Malaria remains an overwhelming problem in tropical developing countries, accounting for more than 200 million cases and more than 600,000 deaths each year. Nearly 40% of the world’s population is at risk for acquiring malaria. In Sub-Saharan Africa, most severe cases and deaths occur in children younger than 5 years and in pregnant women (
The wide spread use of antimalarial new compounds would eliminate malaria, and in 1955, the World Health Organization (WHO) launched its campaign to eradicate the disease. This goal proved overly optimistic and the centrally organized Dichlorodiphenyltrichloroethane (DDT) sparing programs at core of the campaign were discontinued in 1967 (
1). The campaign, nevertheless, brought regional successes that coincide with other factors to reduce malaria incidence in many areas of the world. A stark exception to this general progress is sub-Saharan Africa, where malaria remains deeply entrenched. Even the most committed spraying and eradication programs in endemic areas of this region could not defeat malaria’s efficient transmission by the Anopheles gambiae mosquito ( 1).
The massive use of Chloroquine selected for Chloroquine-resistance
Plasmodium falciparum strains in Southeast Asia that entered and spread across Africa. In the absence of a fully effective vaccine, success against Malaria in Africa will continue to depend on effective drugs, such as artemisinin-based combination therapies, that are reliable, affordable, and readily available ( 2).
The World Health Organization has reported an increasing number of countries on the verge of eliminating malaria. In 2014, 13 countries reported zero cases and six had fewer than 10 cases. Yet despite enormous progress, malaria remains an acute problem in some countries. This year alone, there have been an estimated 214 million new cases of malaria, with around 438,000 deaths (
A study by the Malaria Atlas Project at Britain’s Oxford University showed that “by far the most important intervention” in reducing malaria cases and deaths has been the use of insecticide-treated bednets (ITNs), around a billion of which have been distributed in Africa since 2000 (
Sixty-eight percent of malaria cases prevented since 2000 were stopped by ITNs, while artemisinin-based combination therapies and indoor spraying accounted for 22% and 10% of cases prevented, according to the study published in Nature, September 16 (
Rates of death from malaria have plunged by 60% in the past 15 years, meaning more than 6 million lives have been saved, the vast majority of them African children (
In a joint WHO-United Nations Children’s Fund (UNICEF) report, experts also said that a crucial millennium development goal to halt and begin to reverse the incidence of malaria by 2015 has been met “convincingly,” with new cases of the parasitic mosquito-borne disease down by 37% since 2000 (
Global malaria control is one of the great public health success stories of the past 15 years. The most rapid decreases were found in the Caucasus and Central Asia, which had no cases in 2014, as well as in Eastern Asia (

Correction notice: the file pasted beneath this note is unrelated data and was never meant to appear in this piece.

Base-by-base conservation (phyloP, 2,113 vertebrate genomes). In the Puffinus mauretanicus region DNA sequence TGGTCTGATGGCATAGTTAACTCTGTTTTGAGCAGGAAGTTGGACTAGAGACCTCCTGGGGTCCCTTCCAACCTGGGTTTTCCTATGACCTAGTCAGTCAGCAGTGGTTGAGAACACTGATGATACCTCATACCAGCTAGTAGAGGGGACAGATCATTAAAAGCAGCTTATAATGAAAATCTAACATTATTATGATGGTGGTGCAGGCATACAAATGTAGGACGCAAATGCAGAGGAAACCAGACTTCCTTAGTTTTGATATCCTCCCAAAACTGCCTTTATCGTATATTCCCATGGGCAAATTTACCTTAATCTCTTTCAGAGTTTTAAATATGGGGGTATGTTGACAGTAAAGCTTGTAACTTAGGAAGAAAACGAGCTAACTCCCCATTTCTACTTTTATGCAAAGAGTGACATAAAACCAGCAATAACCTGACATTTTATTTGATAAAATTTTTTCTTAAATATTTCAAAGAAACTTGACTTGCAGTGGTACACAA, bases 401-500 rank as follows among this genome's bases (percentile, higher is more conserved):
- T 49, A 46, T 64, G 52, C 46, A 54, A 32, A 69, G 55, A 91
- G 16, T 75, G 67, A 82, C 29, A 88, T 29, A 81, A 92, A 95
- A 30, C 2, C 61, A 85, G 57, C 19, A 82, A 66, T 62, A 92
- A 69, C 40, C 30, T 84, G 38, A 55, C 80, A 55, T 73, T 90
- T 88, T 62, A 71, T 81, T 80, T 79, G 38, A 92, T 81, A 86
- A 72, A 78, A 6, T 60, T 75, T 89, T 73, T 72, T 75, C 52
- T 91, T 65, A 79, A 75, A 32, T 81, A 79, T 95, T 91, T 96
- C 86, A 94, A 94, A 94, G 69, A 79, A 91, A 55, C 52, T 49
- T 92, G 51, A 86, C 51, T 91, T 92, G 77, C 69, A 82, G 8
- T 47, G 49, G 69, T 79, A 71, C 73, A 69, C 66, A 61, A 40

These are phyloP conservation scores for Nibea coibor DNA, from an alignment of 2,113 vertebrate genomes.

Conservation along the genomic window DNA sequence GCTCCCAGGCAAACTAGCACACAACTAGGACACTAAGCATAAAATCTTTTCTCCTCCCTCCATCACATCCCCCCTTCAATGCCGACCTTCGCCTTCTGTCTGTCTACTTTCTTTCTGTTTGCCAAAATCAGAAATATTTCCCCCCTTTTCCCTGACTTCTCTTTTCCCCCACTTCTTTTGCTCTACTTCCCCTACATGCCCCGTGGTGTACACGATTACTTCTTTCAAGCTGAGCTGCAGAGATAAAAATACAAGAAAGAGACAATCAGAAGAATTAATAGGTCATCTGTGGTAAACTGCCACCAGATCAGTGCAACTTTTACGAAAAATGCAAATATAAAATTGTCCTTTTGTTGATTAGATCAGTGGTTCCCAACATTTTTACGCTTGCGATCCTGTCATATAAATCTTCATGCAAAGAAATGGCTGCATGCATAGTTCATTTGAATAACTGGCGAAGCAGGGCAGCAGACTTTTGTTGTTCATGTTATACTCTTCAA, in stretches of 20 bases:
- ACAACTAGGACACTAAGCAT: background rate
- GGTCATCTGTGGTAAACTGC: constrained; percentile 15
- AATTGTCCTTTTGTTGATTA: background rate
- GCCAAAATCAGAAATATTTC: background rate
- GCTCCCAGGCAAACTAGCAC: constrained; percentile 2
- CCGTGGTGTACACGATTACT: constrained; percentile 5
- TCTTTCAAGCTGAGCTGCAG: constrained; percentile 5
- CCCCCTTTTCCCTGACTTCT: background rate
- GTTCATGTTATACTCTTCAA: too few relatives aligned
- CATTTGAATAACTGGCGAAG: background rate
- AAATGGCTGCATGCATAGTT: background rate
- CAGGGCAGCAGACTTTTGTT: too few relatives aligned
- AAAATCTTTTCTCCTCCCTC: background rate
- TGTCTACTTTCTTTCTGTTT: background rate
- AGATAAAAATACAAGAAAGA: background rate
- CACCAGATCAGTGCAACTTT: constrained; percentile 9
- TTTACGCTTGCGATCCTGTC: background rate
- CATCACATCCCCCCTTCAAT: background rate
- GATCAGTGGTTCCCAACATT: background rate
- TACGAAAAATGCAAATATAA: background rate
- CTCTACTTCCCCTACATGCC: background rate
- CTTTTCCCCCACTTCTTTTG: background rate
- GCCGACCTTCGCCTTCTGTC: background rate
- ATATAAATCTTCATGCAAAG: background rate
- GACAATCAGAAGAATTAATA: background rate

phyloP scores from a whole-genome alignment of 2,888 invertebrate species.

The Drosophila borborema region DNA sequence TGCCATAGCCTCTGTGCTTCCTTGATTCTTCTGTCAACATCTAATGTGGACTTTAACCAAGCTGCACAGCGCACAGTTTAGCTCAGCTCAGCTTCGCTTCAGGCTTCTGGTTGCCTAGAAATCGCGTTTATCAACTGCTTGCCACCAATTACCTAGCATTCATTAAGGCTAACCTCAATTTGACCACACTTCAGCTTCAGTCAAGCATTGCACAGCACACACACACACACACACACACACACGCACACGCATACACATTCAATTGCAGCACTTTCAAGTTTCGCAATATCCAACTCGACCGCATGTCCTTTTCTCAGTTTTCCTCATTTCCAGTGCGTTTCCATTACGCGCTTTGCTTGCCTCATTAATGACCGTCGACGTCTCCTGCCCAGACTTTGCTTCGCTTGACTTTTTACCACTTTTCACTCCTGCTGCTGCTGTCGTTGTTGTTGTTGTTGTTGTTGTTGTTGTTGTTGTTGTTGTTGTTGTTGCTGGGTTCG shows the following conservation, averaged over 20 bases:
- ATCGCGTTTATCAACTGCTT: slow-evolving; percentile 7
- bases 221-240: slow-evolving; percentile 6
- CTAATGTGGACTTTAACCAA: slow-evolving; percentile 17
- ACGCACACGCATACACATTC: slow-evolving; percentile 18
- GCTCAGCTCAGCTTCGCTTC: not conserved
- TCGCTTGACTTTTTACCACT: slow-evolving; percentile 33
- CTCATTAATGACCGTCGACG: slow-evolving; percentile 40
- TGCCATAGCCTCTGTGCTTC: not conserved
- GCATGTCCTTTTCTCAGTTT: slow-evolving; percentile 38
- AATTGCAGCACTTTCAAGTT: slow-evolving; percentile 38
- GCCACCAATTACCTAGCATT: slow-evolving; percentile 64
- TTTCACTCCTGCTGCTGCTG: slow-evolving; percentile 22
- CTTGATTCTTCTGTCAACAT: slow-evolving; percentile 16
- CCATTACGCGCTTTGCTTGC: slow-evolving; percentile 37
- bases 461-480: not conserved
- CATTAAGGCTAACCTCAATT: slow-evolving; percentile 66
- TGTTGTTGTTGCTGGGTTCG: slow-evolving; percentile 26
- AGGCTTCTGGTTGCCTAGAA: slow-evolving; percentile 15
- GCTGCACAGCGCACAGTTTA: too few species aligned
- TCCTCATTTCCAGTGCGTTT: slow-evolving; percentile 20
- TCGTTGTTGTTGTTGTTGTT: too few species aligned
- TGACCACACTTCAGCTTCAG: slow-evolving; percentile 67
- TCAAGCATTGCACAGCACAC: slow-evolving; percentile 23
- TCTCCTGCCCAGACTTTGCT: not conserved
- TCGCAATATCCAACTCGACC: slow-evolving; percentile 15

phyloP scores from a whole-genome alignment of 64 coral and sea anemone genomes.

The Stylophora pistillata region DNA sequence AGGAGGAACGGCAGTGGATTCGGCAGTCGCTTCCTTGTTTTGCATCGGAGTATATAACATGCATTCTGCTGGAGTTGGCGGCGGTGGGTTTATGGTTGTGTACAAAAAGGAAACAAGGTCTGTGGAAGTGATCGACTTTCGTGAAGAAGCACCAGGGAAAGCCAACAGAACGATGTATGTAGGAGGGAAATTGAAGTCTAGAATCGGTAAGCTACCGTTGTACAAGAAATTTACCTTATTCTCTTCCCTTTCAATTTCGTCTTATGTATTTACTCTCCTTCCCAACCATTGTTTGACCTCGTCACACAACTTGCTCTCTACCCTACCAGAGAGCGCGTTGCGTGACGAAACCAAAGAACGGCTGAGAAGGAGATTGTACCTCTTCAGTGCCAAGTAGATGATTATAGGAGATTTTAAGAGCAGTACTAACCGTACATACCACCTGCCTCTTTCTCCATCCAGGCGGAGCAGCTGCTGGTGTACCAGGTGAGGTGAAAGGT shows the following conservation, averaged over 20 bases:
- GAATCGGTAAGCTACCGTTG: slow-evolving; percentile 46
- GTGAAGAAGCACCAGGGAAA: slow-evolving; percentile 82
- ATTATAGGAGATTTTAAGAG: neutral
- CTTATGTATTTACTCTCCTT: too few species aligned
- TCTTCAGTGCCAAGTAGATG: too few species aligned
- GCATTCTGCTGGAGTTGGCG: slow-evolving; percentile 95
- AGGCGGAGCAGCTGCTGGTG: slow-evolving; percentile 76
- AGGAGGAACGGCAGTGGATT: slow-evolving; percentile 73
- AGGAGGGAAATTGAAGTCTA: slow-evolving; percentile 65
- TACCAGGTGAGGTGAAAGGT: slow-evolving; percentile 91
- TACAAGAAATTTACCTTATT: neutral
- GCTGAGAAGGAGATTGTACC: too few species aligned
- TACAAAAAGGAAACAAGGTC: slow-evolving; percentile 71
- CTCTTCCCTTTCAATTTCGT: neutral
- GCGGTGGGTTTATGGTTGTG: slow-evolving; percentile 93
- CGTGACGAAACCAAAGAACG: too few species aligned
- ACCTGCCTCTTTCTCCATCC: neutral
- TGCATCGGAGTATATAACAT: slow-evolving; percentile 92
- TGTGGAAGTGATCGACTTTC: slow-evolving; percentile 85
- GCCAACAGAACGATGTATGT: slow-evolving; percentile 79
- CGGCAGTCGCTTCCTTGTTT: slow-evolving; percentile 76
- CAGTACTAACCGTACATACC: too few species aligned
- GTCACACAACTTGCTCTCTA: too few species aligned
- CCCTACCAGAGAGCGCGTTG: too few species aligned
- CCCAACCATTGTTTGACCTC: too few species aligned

Of the 106 countries and territories that reported malaria transmission in 2000, 102 are expected to reverse its incidence by the end of 2015. Although huge progress has been made, malaria is still an urgent public health issue in many regions, according to the WHO. In 2015, an estimated 214 million new cases of malaria occurred, with approximately 438,000 deaths from the disease. Almost half of the world’s population, or 3.2 billion people, are at risk from malaria, which is both preventable and treatable. Some countries bear a disproportionally high share of the worldwide malaria burden. The bulk of cases (80%) and deaths (78%) have occurred in 15 countries, mostly in sub-Saharan Africa, where in 2015, 89% of the malaria cases and 91% of the deaths occurred (
In addition, between 2000 and 2015, the proportion of children aged younger than 5 years old sleeping under an ITN in sub-Saharan Africa rose from less than 2% to about 68%; furthermore, one quarter of children in sub-Saharan Africa still live in a home without ITN or indoor residual spraying. Also, in 2015, only about 13% of febrile children in sub-Saharan Africa received an artemisinin-based combination therapy (
The treatment of malaria is now timelier and more appropriate because rapid diagnostic tests have enabled healthcare workers to distinguish between malarial and nonmalarial fevers in sick individuals. According to WHO, artemisinin-based combination therapies are very effective against the most prevalent and deadly malaria parasite affecting humans,
P. falciparum. Drug resistance and mosquito resistance to the pesticides that are used to coat ITNs are both pressing concerns ( 8).
The United Nations now has a new goal for malaria control, to cut the numbers of new cases and deaths by a further 90% by 2030. The WHO-UNICEF report said that annual funding for the antimalaria campaign will need to triple, from $2.7 billion now to $8.7 billion in 2030, to meet that goal (
In Iran, despite the excellent effort for eliminating malaria, the incidence and prevalence of malaria due to immigration from neighboring countries is high. In fact, there is linkage between incidence and prevalence of malaria and immigration due to civil conflict. Therefore, malaria screening of immigrants and early warning programs are effective to prevent outbreak of the diseases in potential risk area (